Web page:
Tuesday, April 29, 2014

Before I left for Tanzania...

I can hardly believe it, but it's been three years since I left Tanzania on April 24, 2011. The eight months I spent living there tremendously impacted many aspects of my life and how I've decided to live since then.

Since the anniversary of my return from TZ just rolled around again, I decided to write a blog post commemorating my time there, but I soon realized it was going to be really long, so I'm going to break it up into three parts: Before I Left, While I Was There, and Since I've Come Home. Here is Part 1.

In August 2010, before I left home for Tanzania...
  • the travel doctor who gave me my tetanus booster shot, my oral yellow fever pills, and a prescription for malaria pills had a stern and serious talk with me, telling me to make sure to take my malaria pills every single day, and about how he didn't want me to go anywhere by myself while I was in Tanzania (or anywhere in Africa). "Always have someone else with you wherever you go!" he admonished. I, not knowing any better, just nodded my head, deciding that that was probably sound advice.
  • the travel doctor also said, "You can get a rabies vaccine now, but it costs [some large amount of money that I definitely wasn't going to pay]. Or, if you don't want the vaccine, you should have a rabies plan in place, just in case you ever get bitten by a rabid monkey or dog. You will need to be immediately flown to Europe or North America, if you get bit, to get tested for rabies and get the shots to prevent you from getting it yourself." Again, I just nodded, reminding myself to stay away from monkeys or dogs foaming at the mouth.
  • my optometrist told me to never, never, never wear my contacts while showering. "We had a patient who went to [some country in Africa that I now forget] for a few weeks. She wore her contacts in the shower once and got [some kind of bacteria or virus] behind her contact that festered away there for days, eventually turning her eye green and causing her to have to be medevaced home to save her eye." Yikes, that sounded scary! I assured him that I would take good care of my eyes.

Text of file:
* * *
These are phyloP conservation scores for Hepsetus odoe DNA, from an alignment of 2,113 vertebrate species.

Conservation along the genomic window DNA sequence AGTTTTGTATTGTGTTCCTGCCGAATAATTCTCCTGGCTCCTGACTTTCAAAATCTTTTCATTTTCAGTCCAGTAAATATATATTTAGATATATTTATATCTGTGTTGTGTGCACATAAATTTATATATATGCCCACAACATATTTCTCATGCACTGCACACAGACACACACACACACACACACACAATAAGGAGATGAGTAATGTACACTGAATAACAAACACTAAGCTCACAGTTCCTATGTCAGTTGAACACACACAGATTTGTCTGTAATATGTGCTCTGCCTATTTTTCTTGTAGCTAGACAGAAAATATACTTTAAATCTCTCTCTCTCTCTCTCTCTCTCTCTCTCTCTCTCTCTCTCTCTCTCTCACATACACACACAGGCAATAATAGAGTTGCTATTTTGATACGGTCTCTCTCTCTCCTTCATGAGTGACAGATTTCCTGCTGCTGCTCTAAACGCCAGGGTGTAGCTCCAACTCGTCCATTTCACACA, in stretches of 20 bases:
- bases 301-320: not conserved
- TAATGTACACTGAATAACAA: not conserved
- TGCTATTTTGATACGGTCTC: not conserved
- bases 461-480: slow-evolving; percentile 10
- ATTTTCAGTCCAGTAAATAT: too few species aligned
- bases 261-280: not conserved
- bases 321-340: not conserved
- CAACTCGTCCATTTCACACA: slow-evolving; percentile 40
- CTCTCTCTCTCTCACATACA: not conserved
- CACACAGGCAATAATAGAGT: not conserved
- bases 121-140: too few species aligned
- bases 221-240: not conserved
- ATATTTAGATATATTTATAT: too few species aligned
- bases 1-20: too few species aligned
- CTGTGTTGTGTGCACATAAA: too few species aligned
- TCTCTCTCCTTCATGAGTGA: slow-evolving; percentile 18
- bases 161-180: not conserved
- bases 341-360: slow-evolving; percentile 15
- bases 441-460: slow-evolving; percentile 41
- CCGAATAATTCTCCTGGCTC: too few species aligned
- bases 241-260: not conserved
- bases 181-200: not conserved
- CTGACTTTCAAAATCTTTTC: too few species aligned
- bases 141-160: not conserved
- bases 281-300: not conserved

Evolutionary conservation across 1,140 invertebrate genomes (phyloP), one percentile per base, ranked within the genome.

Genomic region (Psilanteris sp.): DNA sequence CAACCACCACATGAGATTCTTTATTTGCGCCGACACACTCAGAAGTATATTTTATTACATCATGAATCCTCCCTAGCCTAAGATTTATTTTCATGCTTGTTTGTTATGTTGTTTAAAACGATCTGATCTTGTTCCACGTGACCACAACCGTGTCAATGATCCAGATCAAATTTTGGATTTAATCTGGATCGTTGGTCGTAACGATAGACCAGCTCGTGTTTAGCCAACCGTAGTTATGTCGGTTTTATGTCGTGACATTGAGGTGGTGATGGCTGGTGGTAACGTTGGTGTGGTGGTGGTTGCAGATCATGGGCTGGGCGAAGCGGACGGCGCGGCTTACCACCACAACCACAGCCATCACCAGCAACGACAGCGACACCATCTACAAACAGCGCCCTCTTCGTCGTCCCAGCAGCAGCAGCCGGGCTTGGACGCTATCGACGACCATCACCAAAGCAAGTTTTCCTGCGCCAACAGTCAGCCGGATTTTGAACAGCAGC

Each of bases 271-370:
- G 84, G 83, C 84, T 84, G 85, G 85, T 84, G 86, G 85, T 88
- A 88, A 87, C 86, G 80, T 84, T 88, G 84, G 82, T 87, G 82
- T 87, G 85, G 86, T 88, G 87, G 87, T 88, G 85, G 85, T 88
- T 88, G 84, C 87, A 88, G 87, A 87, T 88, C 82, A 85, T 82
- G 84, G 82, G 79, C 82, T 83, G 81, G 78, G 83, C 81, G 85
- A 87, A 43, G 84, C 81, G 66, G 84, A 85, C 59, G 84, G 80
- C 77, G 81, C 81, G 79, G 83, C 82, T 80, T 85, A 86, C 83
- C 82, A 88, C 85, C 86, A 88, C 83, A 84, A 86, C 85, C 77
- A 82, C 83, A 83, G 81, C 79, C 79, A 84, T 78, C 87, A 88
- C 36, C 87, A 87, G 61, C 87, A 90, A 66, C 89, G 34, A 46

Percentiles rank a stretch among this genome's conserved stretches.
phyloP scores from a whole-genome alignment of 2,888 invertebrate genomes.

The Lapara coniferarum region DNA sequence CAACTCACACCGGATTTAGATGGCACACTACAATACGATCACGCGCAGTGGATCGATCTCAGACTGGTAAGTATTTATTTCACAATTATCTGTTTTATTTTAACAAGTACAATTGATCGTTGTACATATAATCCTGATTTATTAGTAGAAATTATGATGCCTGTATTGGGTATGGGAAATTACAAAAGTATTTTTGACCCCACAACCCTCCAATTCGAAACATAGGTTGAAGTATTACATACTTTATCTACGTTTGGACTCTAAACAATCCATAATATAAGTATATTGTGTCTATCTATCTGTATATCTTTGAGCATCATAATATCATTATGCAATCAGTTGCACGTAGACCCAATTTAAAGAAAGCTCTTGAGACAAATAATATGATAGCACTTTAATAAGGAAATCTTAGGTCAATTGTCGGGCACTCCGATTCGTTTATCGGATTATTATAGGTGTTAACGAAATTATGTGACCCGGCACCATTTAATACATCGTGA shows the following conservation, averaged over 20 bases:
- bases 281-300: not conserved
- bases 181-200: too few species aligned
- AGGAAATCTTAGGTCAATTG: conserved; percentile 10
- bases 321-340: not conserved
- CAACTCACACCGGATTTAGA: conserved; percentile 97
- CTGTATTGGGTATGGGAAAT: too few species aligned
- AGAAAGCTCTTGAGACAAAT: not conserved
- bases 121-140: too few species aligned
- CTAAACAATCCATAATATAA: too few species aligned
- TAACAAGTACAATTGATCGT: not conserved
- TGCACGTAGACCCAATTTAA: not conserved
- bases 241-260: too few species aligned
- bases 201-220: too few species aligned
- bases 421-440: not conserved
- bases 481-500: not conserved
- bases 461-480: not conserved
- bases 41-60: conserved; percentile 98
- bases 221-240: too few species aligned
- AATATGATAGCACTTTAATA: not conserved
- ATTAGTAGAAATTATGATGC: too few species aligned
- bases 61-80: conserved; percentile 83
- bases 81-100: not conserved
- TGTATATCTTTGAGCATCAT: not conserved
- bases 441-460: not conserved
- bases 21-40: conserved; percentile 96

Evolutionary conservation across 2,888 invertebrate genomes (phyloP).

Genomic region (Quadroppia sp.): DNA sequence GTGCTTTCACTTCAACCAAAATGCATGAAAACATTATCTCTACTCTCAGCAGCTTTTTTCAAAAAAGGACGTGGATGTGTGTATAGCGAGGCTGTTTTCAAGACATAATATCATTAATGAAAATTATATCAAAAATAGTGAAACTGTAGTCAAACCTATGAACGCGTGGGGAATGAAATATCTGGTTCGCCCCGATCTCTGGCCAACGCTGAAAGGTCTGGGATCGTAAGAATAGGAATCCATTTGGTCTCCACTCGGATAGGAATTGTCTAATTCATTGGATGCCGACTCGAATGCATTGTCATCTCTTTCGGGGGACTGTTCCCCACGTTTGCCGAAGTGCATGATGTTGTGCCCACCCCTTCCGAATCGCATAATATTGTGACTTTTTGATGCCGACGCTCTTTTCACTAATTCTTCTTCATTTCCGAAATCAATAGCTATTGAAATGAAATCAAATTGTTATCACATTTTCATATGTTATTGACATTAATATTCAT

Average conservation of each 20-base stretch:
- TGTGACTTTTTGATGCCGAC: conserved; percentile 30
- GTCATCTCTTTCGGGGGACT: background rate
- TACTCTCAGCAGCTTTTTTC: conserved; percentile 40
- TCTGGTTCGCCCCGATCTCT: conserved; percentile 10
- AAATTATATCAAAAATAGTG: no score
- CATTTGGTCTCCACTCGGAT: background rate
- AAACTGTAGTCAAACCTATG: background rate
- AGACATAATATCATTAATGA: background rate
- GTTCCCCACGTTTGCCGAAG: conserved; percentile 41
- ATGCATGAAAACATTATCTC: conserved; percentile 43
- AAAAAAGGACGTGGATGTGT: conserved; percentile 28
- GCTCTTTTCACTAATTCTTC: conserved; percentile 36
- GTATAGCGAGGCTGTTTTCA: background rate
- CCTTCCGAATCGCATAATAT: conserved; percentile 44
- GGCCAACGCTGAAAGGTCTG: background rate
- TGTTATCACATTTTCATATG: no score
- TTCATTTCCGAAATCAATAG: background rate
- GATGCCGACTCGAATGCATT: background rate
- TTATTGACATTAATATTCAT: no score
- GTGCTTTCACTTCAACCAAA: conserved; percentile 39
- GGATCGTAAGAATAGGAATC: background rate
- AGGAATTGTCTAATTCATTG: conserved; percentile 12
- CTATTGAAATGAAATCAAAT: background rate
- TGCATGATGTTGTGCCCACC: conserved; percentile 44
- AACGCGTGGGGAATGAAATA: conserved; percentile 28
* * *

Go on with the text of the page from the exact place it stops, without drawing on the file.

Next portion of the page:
• the glasses professional at the optometrist office told me I definitely needed to get new lenses for my glasses (in case of the aforementioned eye apocalypse). When the new lenses came and were put into my frames, the glasses guy carefully wrapped up the old lenses in layers of plastic wrap and handed them to me, "just in case something happens to your contacts and your new lenses. You'll have these as backup-backup."
  • I didn't know the capital city of Tanzania. All I knew about the country was that it was in Eastern Africa and the official language was Swahili. The only city I knew was Arusha, in northern Tanzania, which I would be living near. The only Tanzanian tribe I knew about was the Maasai.
  • I didn't know a word of Swahili, or that Tanzanians drive on the left-hand side of the road.
  • I didn't know the Tanzania currency or the exchange rate between the TZ currency and US or Canadian dollars.
  • I didn't know that the ADRA Tanzania property also included a baby home, and that there would be other volunteers on the campus throughout the time I lived there.
  • I didn't know people actually still cloth diapered babies or that just a piece of cloth could keep babies securely fastened to their mother's backs. Very fascinating for me to see and learn more about these topics!
And that is just a very little bit of what I didn't know before I left for Tanzania. Come back tomorrow to find out what my life in Tanzania was actually like!

And just because blog posts are nicer with some pictures, here are a couple from just before I left for Tanzania.

Jonathan came to visit BC for a few weeks in early-August 2010. Just a few days before we left to go to Maine for another week and a bit, we went boating with my parents and some family friends.
Boating on Kalamalka Lake in Lake Country, BC

We flew to Maine in mid-August, and I spent some time with Jonathan and his family before flying across the Atlantic. The last week before I left was spent camping with some of Jonathan's fellow church members and family friends on a remote island on a lake in western Maine. This annual camping trip has been a tradition for this close-knit group for years, and it was nice to be able to join them for this special time before heading off to Africa.
Walking back from a beach church service
at Metallak Island on Richardson Lake, Maine

Read Part 2 here - While I was in Tanzania... Part A
Read Part 3 here - While I was in Tanzania... Part B
Read Part 4 here - While I was in Tanzania... Part C
Read Part 5 here - Since I've come home from Tanzania...

1 comment:

  1. We keep learning each day we live.
    Thanks for the post again.
    It is good to read your stories and see the pictures.